The 4th Princess of Calanfer called out urgently, and Erin nodded. Her eyes found a new rank of Thronebearers mustering. They were filling the smaller ship, and Erin saw the [Captain] white knuckling the wheel, staring ahead with wild eyes.
“Good. Then—I hope this Solstice goes well.”
Princess Seraphel was pale-faced, covered in water despite her two [Maids] trying to shelter her, and seemed not to notice it one bit. None of them did. Hundredlord Cortese shouted.
“Ser Solstice, we’ll go without you—”
“No. Erin, I’m going to fight.”
“I thought you were headed to Wistram! Why are you fighting?”
Erin tried again, and this time, Rabbiteater just jerked a thumb over his shoulder. Erin saw ships in the water between the Isle of Mages and the fleet around her.
“They’re in the way. Gotta break through. Most of them aren’t here yet. We might make it.”
No one else looked as upbeat as he did. Erin’s heart beat faster as she looked at the Thronebearers, and it had already begun to run in her chest. Some thin-faced man was shouting at them. Ser Thilowen had his sword drawn, and he was pointing in the distance at some ship blocking their way.
“With diplomacy, we are all made equals. With swords, we follow the dawn. Thronebearers of Calanfer, you will throw the enemy back.”
They shouted as they swarmed across the gangplank, reinforcing the warriors on what Erin now saw was called ‘The Shield of Phel’. Cortese swore under his breath, then addressed Erin curtly.
“Innkeeper Solstice, we have to go. The [Pirates] are insane. They are throwing themselves into a slaughter to get a piece out of us. They only stop once they’ve turned the decks red—I shall endeavor to keep Ser Solstice safe. He sails in the company of two [Knight]-orders and Kaaz’s own. Worry about your own Solstice, but if you have any <Quests> or tricks—”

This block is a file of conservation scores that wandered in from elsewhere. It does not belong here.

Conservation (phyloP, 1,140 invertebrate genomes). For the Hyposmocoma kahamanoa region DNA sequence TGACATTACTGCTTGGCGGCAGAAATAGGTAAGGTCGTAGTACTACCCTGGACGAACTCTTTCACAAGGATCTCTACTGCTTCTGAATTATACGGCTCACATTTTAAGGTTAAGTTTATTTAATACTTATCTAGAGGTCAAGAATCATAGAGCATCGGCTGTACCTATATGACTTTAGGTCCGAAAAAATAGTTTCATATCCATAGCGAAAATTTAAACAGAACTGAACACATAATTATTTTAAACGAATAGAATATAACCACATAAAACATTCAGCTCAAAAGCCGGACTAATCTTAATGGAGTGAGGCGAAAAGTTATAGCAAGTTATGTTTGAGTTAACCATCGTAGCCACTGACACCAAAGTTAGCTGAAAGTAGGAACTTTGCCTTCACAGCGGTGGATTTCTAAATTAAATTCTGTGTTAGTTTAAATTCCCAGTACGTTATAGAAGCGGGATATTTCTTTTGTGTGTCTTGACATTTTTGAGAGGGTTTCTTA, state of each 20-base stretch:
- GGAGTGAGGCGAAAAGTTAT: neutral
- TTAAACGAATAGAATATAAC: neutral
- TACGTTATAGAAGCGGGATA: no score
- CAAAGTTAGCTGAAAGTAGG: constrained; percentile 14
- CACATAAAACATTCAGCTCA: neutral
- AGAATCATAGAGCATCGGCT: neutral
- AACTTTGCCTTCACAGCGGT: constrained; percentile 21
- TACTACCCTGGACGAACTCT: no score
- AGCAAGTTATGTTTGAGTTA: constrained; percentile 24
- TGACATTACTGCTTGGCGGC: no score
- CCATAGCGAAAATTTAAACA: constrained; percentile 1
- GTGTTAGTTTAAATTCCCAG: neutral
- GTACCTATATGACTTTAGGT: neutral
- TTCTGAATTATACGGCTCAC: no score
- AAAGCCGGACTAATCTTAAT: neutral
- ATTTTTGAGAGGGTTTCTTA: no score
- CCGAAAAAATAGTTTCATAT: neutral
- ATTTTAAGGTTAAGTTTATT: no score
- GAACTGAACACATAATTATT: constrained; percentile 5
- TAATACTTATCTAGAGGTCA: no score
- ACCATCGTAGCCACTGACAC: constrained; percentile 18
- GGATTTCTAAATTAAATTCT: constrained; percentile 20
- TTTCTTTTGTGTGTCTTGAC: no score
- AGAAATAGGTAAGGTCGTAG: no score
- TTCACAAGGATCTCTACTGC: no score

He bared his teeth without a word. Erin Solstice looked at Rabbiteater. He still sounded like he was smiling as Cortese pointed and his bodyguard crossed towards The Shield of Phel as well.
“Badarrow and Numbtongue okay? Chieftain Rags? Redscar?”
“Y—yes. Rags is even here. So’s Ulvama. Do you want to—”
Perhaps only Menrise and Seraphel’s attendants heard, and the [Lady] of Tourvecall glanced their way, but Rabbiteater just shook his head. Now, Greysten was shouting as Ser Markus was waving.
“Got to go.”
He began to walk across the gangplank, down towards the ship preparing to intercept the Bloodtear Pirates blocking the navy’s way, and Erin walked with him. The [Knight] swore and nearly fell, and Erin grabbed at him—but her hand passed through his. The Goblin caught himself and laughed.
“Too far this time. Solstice hasn’t happened, right?”
“You survive that. Then send some luck over, okay? Tell Mrsha to not be lazy. But…it’s not her fault if she’s not got much. Lots of luck needed over here.”
He kept walking, and Erin saw heads turning on the ship. She watched as the gangplank was withdrawn—then they were cutting through the waters.
It was all a scene. Rabbiteater’s helm slowly turned as rain sleeted down upon the [Knights]. On The Throne’s Will, Menrise waved a wand, showering the warriors with a mist that clung to their armor and seemed to infuse it with more protection. Seraphel shouted, lifting a hand and raising her voice to call above the winds. A desperate voice. Only words, but she shouted as if trying to make them more than empty wishes.
“Luck, Ser Solstice, Cortese!”
Two people shoved past Erin into the projection, and Rabbiteater waved at Rags. She glanced around the deck as people recoiled from her and hissed.
“Can you run? Jump and swim.”
Ulvama looked at Rabbiteater, then at Erin. Ulvama’s eyes were pleading, and Rabbiteater paused as his visor swung to her, then to Rags. The Goblin glanced at his Chieftain and shook his head.
“Ocean’s big, Chieftain. Besides…”
He glanced back at Calanfer’s ship, then at Cortese, who was glancing at the Goblins with a look of disgust. He gestured at Rabbiteater, then the Goblins, incredulously, and the Hobgoblin shrugged. Secrets…